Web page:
August 2014
Volume 14, Issue 10
Free
Vision Sciences Society Annual Meeting Abstract  |   August 2014
What determines the adaptation rate in the visual motion aftereffect?
Author Affiliations
  • Loes van Dam
    Cognitive Neurosciences, Faculty of Biology/CITEC, Bielefeld University
  • Marc Ernst
    Cognitive Neurosciences, Faculty of Biology/CITEC, Bielefeld University
Journal of Vision August 2014, Vol.14, 1330. doi:10.1167/14.10.1330
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      Loes van Dam, Marc Ernst; What determines the adaptation rate in the visual motion aftereffect?. Journal of Vision 2014;14(10):1330. doi: 10.1167/14.10.1330.

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      © ARVO (1962-2015); The Authors (2016-present)

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Abstract
 

The visual Motion After-Effect (MAE) is mostly investigated from a neurophysiological point of view. Here we take a more ecological/functional perspective of the MAE representing a shift in the reference of zero motion. Surprisingly, little is known how this reference shifts over time and how the adaptation rate depends on the statistical properties of the stimuli. An optimal adaptor, like the Kalman Filter, would adapt more slowly with increased levels of noise in the adapting signal. Furthermore, the Kalman Filter predicts faster adaptation after exposure to high noise motion stimuli, because higher noise prior to adaptation would lead to a higher degree of uncertainty in the initial motion estimate. To test these hypotheses, participants watched sequences of alternating adaptation (3 sec) and test stimuli (0.5 sec). For the adaptation stimulus, randomly distributed dots could either move in different directions (Von Mises noise on direction), or at different speeds (Gaussian noise on speed). Three noise levels were tested for both types of noise: zero, medium, or high. Test stimuli consisted of stationary limited-life-time dots. Participants reproduced the illusory motion perceived for test stimuli on a graphics tablet, thus indicating both aftereffect direction and strength. Halfway in each sequence we changed both the noise level and the motion direction of the adapting stimulus in order to investigate how quickly the MAE would be consistent with the new motion stimulus. We found that noise within the adaptation stimulus slows down the adaptation rate. More interestingly, when switching between different levels of noise within the sequence, the noise before such a switch influenced adaptation rates after the switch. If the initial noise level was high, adaptation was faster after the switch and vice versa. These results indicate that, at a perceptual level, MAE adaptation rates behave in a manner consistent with an optimal adaptor.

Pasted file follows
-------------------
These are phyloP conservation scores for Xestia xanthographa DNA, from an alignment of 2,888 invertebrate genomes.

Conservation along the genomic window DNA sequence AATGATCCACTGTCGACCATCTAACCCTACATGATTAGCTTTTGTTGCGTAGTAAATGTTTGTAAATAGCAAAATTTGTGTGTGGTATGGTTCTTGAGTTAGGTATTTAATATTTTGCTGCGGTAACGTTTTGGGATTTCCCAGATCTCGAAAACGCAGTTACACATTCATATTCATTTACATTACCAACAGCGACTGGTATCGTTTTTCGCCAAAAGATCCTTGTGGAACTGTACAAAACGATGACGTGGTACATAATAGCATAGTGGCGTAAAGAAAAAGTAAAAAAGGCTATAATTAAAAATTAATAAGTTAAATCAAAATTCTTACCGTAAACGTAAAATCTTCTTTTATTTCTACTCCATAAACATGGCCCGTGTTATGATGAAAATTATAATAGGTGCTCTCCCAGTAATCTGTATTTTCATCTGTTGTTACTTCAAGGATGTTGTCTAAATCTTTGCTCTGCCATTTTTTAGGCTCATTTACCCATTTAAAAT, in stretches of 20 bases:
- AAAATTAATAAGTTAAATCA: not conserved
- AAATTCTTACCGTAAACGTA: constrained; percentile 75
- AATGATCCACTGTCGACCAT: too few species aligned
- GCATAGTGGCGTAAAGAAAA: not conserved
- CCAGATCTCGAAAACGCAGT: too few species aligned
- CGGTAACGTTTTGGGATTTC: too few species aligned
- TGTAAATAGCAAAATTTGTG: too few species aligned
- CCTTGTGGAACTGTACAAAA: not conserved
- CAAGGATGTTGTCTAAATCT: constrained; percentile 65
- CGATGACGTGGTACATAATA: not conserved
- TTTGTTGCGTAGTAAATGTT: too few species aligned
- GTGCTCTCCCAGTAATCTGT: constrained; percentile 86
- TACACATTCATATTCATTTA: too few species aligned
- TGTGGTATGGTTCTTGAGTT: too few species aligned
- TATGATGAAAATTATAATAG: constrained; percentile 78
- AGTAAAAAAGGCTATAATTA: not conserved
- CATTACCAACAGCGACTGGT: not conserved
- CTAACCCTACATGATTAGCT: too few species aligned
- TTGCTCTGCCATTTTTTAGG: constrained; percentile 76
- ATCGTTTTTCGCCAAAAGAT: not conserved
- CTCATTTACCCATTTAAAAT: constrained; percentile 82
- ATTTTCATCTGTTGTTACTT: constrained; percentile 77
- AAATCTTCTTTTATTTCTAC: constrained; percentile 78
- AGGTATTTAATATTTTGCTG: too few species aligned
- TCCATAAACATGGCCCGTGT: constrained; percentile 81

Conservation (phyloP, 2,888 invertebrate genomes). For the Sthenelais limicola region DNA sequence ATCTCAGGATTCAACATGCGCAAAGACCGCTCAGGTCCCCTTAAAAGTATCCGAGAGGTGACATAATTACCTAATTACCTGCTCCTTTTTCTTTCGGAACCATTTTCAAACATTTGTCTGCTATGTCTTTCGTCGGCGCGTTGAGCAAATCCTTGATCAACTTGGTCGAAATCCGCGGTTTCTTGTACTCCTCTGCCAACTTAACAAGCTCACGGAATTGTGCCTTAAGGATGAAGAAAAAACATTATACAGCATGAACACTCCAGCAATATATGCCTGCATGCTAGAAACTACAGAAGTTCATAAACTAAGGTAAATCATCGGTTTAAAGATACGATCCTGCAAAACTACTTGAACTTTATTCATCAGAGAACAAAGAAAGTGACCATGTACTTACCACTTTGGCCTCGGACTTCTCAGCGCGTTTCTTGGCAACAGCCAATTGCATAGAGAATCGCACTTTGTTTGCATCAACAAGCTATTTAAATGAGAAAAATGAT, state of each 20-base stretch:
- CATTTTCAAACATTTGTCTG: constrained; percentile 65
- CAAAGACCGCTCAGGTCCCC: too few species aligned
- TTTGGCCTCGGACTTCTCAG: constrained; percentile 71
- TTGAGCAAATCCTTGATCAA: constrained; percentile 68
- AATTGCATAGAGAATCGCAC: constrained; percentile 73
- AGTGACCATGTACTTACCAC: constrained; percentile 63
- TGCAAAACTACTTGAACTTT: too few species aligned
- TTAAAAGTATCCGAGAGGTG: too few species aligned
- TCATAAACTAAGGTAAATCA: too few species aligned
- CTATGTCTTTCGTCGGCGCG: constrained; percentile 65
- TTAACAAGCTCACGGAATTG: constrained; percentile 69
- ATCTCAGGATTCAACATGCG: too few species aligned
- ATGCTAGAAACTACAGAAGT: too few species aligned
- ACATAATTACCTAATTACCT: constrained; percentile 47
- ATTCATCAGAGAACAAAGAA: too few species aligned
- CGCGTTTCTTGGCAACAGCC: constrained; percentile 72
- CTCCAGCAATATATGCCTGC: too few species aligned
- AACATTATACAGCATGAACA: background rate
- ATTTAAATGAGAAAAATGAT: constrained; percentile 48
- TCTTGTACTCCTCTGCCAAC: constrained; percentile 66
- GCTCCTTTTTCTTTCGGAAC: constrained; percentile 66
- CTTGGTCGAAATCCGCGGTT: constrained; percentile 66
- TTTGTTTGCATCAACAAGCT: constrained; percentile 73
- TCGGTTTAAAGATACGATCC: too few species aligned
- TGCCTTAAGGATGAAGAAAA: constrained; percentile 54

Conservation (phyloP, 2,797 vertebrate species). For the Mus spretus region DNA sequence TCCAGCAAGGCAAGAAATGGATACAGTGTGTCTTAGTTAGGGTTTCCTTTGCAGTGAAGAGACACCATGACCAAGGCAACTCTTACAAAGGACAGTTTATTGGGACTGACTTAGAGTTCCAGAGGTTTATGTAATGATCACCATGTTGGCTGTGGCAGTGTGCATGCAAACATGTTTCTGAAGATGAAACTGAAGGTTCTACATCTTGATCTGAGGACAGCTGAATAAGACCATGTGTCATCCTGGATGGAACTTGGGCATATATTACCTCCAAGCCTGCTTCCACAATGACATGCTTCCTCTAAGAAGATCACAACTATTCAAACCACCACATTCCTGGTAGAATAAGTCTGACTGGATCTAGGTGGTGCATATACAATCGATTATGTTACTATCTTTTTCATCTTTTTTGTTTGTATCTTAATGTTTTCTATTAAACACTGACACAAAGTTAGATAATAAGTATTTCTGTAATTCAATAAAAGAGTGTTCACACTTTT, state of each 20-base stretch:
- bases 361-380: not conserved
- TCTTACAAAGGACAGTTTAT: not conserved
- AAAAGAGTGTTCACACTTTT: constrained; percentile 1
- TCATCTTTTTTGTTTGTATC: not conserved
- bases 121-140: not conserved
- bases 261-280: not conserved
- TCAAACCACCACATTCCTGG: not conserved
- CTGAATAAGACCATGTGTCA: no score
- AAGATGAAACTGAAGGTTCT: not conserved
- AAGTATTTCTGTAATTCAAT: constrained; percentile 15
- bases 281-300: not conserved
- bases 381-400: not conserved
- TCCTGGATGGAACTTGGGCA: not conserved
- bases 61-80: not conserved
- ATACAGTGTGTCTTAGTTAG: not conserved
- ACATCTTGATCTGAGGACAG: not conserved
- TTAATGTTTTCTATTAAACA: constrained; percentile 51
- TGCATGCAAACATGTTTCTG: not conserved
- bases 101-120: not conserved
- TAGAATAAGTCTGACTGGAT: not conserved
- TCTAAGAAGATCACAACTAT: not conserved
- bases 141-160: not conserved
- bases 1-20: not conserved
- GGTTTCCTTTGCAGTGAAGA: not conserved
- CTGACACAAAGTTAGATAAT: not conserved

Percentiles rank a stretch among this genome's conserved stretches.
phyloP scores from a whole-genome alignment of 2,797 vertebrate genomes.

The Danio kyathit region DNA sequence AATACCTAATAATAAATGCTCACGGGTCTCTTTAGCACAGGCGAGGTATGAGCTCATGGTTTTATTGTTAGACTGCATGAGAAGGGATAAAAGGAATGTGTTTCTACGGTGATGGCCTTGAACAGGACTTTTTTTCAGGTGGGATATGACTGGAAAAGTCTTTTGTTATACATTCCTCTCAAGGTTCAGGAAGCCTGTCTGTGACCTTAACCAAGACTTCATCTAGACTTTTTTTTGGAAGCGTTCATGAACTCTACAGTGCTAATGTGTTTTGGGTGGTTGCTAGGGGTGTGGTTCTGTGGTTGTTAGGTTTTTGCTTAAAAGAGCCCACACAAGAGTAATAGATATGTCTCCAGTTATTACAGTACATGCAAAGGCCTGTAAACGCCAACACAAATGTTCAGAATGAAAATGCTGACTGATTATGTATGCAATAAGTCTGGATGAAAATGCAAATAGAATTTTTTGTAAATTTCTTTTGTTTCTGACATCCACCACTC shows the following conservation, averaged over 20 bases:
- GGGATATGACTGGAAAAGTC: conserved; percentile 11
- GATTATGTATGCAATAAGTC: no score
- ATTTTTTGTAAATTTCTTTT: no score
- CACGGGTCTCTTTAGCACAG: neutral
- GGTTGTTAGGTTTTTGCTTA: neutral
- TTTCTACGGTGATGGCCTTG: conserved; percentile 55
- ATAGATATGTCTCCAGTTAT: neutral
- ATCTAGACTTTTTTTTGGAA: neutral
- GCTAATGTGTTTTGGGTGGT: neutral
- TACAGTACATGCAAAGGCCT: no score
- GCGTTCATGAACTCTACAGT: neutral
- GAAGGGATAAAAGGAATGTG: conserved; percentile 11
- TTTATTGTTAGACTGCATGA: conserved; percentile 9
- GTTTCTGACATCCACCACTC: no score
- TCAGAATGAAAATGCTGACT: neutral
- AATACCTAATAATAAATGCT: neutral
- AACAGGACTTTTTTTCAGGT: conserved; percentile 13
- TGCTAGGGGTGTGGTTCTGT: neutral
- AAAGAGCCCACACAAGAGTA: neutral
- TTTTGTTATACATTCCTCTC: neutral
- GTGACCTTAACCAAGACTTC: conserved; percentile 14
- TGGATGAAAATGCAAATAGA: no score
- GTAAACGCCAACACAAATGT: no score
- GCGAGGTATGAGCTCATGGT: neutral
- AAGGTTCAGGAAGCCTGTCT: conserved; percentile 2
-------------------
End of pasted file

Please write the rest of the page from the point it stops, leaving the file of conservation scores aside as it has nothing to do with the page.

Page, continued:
Meeting abstract presented at VSS 2014

 
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